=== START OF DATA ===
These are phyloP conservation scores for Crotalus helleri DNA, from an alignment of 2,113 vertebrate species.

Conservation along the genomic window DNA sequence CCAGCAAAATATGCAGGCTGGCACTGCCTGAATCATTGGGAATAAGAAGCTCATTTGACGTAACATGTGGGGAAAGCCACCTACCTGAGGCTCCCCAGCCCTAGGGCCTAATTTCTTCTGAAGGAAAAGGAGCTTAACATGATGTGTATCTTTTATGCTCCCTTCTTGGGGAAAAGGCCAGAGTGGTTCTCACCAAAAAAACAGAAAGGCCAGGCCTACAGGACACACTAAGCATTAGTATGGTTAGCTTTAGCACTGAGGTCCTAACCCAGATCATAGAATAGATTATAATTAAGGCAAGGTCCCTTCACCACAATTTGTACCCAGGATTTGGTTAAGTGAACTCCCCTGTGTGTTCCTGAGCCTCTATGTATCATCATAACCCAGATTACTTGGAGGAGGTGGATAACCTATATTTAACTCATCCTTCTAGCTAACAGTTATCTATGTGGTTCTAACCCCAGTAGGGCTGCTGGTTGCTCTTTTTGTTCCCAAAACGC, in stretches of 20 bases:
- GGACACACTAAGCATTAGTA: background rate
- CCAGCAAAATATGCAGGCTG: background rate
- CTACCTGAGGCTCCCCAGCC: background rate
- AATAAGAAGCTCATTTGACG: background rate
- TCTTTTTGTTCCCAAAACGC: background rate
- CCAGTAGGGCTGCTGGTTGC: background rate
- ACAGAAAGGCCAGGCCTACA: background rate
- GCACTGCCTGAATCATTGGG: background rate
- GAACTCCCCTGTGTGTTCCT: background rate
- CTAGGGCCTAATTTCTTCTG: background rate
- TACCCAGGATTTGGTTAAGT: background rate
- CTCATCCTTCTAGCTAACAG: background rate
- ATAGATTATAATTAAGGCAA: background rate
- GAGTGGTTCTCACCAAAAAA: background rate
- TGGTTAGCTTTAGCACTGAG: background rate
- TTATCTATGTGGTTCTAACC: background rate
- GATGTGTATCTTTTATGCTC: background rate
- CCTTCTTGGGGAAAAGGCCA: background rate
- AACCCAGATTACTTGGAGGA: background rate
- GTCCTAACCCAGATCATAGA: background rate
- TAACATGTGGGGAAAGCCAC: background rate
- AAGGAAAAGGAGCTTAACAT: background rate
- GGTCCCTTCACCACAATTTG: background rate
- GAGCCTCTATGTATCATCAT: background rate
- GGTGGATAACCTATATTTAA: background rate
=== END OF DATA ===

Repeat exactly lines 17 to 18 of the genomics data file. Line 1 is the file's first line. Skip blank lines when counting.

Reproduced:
- TGGTTAGCTTTAGCACTGAG: background rate
- TTATCTATGTGGTTCTAACC: background rate